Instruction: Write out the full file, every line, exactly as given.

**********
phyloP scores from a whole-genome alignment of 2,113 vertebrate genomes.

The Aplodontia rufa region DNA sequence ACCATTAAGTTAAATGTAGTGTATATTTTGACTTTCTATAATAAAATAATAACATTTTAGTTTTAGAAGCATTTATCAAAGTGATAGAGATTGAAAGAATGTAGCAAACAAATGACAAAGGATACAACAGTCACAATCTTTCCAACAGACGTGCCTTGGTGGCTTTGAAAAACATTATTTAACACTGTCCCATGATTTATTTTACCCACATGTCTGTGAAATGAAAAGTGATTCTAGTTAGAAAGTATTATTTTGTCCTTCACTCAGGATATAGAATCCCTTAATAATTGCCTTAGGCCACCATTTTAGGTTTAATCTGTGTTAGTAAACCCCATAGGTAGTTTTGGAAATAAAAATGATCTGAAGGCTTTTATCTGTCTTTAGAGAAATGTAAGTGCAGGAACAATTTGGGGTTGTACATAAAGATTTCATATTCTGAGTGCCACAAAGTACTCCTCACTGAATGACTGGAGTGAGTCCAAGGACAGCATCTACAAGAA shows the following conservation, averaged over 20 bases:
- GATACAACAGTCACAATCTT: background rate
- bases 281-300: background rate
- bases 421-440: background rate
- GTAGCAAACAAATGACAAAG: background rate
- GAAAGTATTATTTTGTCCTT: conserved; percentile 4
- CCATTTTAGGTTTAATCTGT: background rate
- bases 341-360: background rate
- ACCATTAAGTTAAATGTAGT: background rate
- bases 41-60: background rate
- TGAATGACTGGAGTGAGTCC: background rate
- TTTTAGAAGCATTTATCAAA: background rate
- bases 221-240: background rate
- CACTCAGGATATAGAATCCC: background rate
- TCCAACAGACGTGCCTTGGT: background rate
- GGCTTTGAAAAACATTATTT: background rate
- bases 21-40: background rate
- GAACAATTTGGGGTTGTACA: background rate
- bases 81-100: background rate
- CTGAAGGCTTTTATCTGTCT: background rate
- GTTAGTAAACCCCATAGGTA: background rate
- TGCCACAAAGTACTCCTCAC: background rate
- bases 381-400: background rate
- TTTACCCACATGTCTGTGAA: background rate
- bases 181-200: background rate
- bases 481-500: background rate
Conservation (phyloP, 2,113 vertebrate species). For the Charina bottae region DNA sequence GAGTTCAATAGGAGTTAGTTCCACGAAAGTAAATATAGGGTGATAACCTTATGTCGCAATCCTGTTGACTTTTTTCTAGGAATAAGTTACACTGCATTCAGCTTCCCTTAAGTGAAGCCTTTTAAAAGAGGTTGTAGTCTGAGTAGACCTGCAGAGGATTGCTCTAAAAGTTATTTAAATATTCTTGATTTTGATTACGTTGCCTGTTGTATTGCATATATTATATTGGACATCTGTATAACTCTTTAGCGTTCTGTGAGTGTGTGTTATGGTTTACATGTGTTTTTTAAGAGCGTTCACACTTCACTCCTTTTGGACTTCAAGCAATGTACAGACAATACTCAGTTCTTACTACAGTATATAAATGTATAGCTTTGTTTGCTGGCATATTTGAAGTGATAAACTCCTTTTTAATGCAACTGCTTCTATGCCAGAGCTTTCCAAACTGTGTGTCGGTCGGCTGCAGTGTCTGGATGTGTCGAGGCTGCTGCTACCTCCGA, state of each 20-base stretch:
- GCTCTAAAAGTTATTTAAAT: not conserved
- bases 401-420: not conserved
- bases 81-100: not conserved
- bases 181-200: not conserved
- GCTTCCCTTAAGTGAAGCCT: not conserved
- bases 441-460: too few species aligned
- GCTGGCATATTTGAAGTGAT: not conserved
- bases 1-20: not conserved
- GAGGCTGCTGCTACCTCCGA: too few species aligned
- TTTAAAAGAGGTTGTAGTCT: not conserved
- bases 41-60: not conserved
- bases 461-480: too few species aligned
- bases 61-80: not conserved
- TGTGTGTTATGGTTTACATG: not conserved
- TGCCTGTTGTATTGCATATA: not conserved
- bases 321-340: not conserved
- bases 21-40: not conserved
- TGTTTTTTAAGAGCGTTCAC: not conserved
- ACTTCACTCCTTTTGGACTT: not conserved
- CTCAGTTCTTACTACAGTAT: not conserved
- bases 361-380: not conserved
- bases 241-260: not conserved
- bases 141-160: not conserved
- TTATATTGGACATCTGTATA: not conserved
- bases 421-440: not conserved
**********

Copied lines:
phyloP scores from a whole-genome alignment of 2,113 vertebrate genomes.

The Aplodontia rufa region DNA sequence ACCATTAAGTTAAATGTAGTGTATATTTTGACTTTCTATAATAAAATAATAACATTTTAGTTTTAGAAGCATTTATCAAAGTGATAGAGATTGAAAGAATGTAGCAAACAAATGACAAAGGATACAACAGTCACAATCTTTCCAACAGACGTGCCTTGGTGGCTTTGAAAAACATTATTTAACACTGTCCCATGATTTATTTTACCCACATGTCTGTGAAATGAAAAGTGATTCTAGTTAGAAAGTATTATTTTGTCCTTCACTCAGGATATAGAATCCCTTAATAATTGCCTTAGGCCACCATTTTAGGTTTAATCTGTGTTAGTAAACCCCATAGGTAGTTTTGGAAATAAAAATGATCTGAAGGCTTTTATCTGTCTTTAGAGAAATGTAAGTGCAGGAACAATTTGGGGTTGTACATAAAGATTTCATATTCTGAGTGCCACAAAGTACTCCTCACTGAATGACTGGAGTGAGTCCAAGGACAGCATCTACAAGAA shows the following conservation, averaged over 20 bases:
- GATACAACAGTCACAATCTT: background rate
- bases 281-300: background rate
- bases 421-440: background rate
- GTAGCAAACAAATGACAAAG: background rate
- GAAAGTATTATTTTGTCCTT: conserved; percentile 4
- CCATTTTAGGTTTAATCTGT: background rate
- bases 341-360: background rate
- ACCATTAAGTTAAATGTAGT: background rate
- bases 41-60: background rate
- TGAATGACTGGAGTGAGTCC: background rate
- TTTTAGAAGCATTTATCAAA: background rate
- bases 221-240: background rate
- CACTCAGGATATAGAATCCC: background rate
- TCCAACAGACGTGCCTTGGT: background rate
- GGCTTTGAAAAACATTATTT: background rate
- bases 21-40: background rate
- GAACAATTTGGGGTTGTACA: background rate
- bases 81-100: background rate
- CTGAAGGCTTTTATCTGTCT: background rate
- GTTAGTAAACCCCATAGGTA: background rate
- TGCCACAAAGTACTCCTCAC: background rate
- bases 381-400: background rate
- TTTACCCACATGTCTGTGAA: background rate
- bases 181-200: background rate
- bases 481-500: background rate
Conservation (phyloP, 2,113 vertebrate species). For the Charina bottae region DNA sequence GAGTTCAATAGGAGTTAGTTCCACGAAAGTAAATATAGGGTGATAACCTTATGTCGCAATCCTGTTGACTTTTTTCTAGGAATAAGTTACACTGCATTCAGCTTCCCTTAAGTGAAGCCTTTTAAAAGAGGTTGTAGTCTGAGTAGACCTGCAGAGGATTGCTCTAAAAGTTATTTAAATATTCTTGATTTTGATTACGTTGCCTGTTGTATTGCATATATTATATTGGACATCTGTATAACTCTTTAGCGTTCTGTGAGTGTGTGTTATGGTTTACATGTGTTTTTTAAGAGCGTTCACACTTCACTCCTTTTGGACTTCAAGCAATGTACAGACAATACTCAGTTCTTACTACAGTATATAAATGTATAGCTTTGTTTGCTGGCATATTTGAAGTGATAAACTCCTTTTTAATGCAACTGCTTCTATGCCAGAGCTTTCCAAACTGTGTGTCGGTCGGCTGCAGTGTCTGGATGTGTCGAGGCTGCTGCTACCTCCGA, state of each 20-base stretch:
- GCTCTAAAAGTTATTTAAAT: not conserved
- bases 401-420: not conserved
- bases 81-100: not conserved
- bases 181-200: not conserved
- GCTTCCCTTAAGTGAAGCCT: not conserved
- bases 441-460: too few species aligned
- GCTGGCATATTTGAAGTGAT: not conserved
- bases 1-20: not conserved
- GAGGCTGCTGCTACCTCCGA: too few species aligned
- TTTAAAAGAGGTTGTAGTCT: not conserved
- bases 41-60: not conserved
- bases 461-480: too few species aligned
- bases 61-80: not conserved
- TGTGTGTTATGGTTTACATG: not conserved
- TGCCTGTTGTATTGCATATA: not conserved
- bases 321-340: not conserved
- bases 21-40: not conserved
- TGTTTTTTAAGAGCGTTCAC: not conserved
- ACTTCACTCCTTTTGGACTT: not conserved
- CTCAGTTCTTACTACAGTAT: not conserved
- bases 361-380: not conserved
- bases 241-260: not conserved
- bases 141-160: not conserved
- TTATATTGGACATCTGTATA: not conserved
- bases 421-440: not conserved